June Hofland is hoping that the voters of Ward 3 like her past eight years of work on city council so much, that they're ready to give her four more. Born and raised in Guelph, Hofland was first elected to city council in 2006, but before that she worked in banking for 25 years, and had a successful downtown Guelph business until 2012. Since then, she's dedicated herself to helping her husband run his local renovation company, and working on council, and in her free time, she enjoys being in the outdoors, gardening, cycling, canoeing, and skiing, or just reading a good mystery novel. On her website, Hofland says, "As a dedicated volunteer, community advocate and successful businesswoman, she honours and learns from the past, lives fully in the present and continually works towards a sustainable and prosperous future." But will Hofland be prosperous at the ballot box? Perhaps her responses to the candidate questionnaire will help you decide.1) Why did you decide to run for city council?
I have completed 8 years as the Ward 3 City Councillor and there are many initiatives I would like to champion. I love my job and want to do another four years.
2) What makes your ward unique to Guelph?
Ward 3 is very diverse and rich in history. We are home to the Museum, the Library, and blocks of beautiful historical homes. We have many landmark homes like Sherriff Granger’s home on Meadowview and Admiral Kingsmill’s home on Woodycrest. We have many green spaces, treed streets and beautiful parks. We also have a lively multicultural community where 26 different languages are spoken. We are fortunate as we have many amenities in Ward 3. We have 3 very active neighbourhood groups and a wonderful community vibrancy.
3) Using a letter grade, how would you rank the performance of the current city council? Explain.
I think this will be up to the voters to decide.
4) Some people say that Guelph is over-taxed, others believe that our taxes are inline with a community our size; where do you stand on taxation in Guelph?
I believe our tax increases have been trending downward in the past decade. According to BMA Management Consulting Inc. Guelph is below the provincial average for cities over 100,000 residents.
5) Do you believe that Guelph has a spending problem? If yes, then please cite specific examples of areas and/or programs that you would cut to save money?
I do not think we have a spending problem. As the Chair of Finance for the past four years we have had many victories. Credit rating update, balanced budget every year, net debt has gone down in the last year, debt is not issued to fund operations, reserves have increased and we have strong financial policies in place. We now have an Audit Committee as well as an Internal Auditor that was recently hired. We are demonstrating good financial management and the increase to our credit rating is a strong indicator.
6) What’s the biggest priority for Guelph in terms of services needed? This could be something that’s provided by the government, ie: a library or rec centre, or it could be a commercial need, ie: a new grocery store in the east end.
There are many exciting initiatives underway that I would like to champion. Guelph Innovation District, a local food hub, and a South End Rec Centre. I believe the growth of the downtown area including the Baker street development and a downtown campus will benefit the entire city. I will also strongly support a universal hub for families in the north end of Guelph similar to Onward Willow.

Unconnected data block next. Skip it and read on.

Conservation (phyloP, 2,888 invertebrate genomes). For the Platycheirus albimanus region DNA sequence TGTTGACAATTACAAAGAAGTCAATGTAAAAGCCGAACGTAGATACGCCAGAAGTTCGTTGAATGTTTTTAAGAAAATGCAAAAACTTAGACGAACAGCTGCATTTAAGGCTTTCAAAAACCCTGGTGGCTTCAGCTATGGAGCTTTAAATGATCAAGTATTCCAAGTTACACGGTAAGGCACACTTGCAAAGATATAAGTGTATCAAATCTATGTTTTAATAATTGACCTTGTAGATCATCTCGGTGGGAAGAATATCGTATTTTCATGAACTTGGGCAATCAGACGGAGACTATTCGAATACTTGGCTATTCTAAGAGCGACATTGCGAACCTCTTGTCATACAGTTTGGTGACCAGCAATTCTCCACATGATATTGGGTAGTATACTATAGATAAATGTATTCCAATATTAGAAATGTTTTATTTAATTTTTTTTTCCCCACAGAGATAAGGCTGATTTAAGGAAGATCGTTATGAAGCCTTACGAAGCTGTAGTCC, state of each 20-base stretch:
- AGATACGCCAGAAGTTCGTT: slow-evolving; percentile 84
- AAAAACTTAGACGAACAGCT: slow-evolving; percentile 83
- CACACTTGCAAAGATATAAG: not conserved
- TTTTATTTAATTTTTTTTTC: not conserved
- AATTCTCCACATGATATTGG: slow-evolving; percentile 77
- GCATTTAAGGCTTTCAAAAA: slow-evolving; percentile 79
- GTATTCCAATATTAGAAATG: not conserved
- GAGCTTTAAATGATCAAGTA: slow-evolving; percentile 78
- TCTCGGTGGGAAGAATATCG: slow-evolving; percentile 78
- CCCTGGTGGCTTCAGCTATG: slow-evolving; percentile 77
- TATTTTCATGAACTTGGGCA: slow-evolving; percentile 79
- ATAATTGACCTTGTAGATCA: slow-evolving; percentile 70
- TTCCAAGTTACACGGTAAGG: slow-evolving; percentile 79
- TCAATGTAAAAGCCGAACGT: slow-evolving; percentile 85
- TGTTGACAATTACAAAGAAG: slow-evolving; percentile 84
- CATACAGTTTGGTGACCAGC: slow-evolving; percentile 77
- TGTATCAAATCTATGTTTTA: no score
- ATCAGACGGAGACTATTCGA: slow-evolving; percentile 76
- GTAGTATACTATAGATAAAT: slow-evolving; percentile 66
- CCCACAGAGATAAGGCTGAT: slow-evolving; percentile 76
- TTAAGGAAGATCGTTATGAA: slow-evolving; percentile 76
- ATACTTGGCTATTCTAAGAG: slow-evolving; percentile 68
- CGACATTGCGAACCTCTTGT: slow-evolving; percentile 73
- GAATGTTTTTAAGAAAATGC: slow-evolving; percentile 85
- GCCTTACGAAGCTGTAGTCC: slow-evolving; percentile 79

7) How would you propose to mend relations between the city and transit workers, and to improve the services of Guelph Transit?
I am willing to look at ways of building a strong relationship with our transit drivers and ATU. We need to improve the relationship through engagement and better communications. I will certainly do my part to avoid service disruptions in the future.
8) What will you do to insure the best possible communication between yourself and your constituents if you’re elected to council?
I am very committed to my constituents and love to converse with Guelphites.
I am accessible and responsive to my constituents. I have sat in meeting rooms with constituents, around kitchen tables and at my office in city hall. I am always happy to attend ribbon cuttings, grand openings and open houses. I volunteer at picnics, BBQs and participate in dozens of community organized events throughout the year. In other words I show up and have a presence in the community I represent!
I have recently joined twitter but no blog as of yet.
9) Guelph is implementing online voting for the first time with this election, are you in favour of this development or against it? Explain.
In favour. We need to join the other municipalities that implementing online voting. Online voting for the advanced polls will be a good test pilot.
10) What issue, aside from any previously mentioned in this questionnaire, do you think should be a priority and why?
I believe we need to have more public participation and I am hoping through our open government action plan we will increase public participation.
11) How can local government be a force for good in the lives of the people of Guelph?
Municipal government is the most important level of government as it effects the quality of life for our residents. Every line in our municipal budget effects the quality of life for our residents. Our constituents depend on the delivery of services whether they are riding the bus, having their garbage picked up or having their streets ploughed. By providing good leadership municipal government can attract more jobs, build strong neighbourhoods and ensure environmental stewardship.
12) Where can voters get more information about you and your campaign?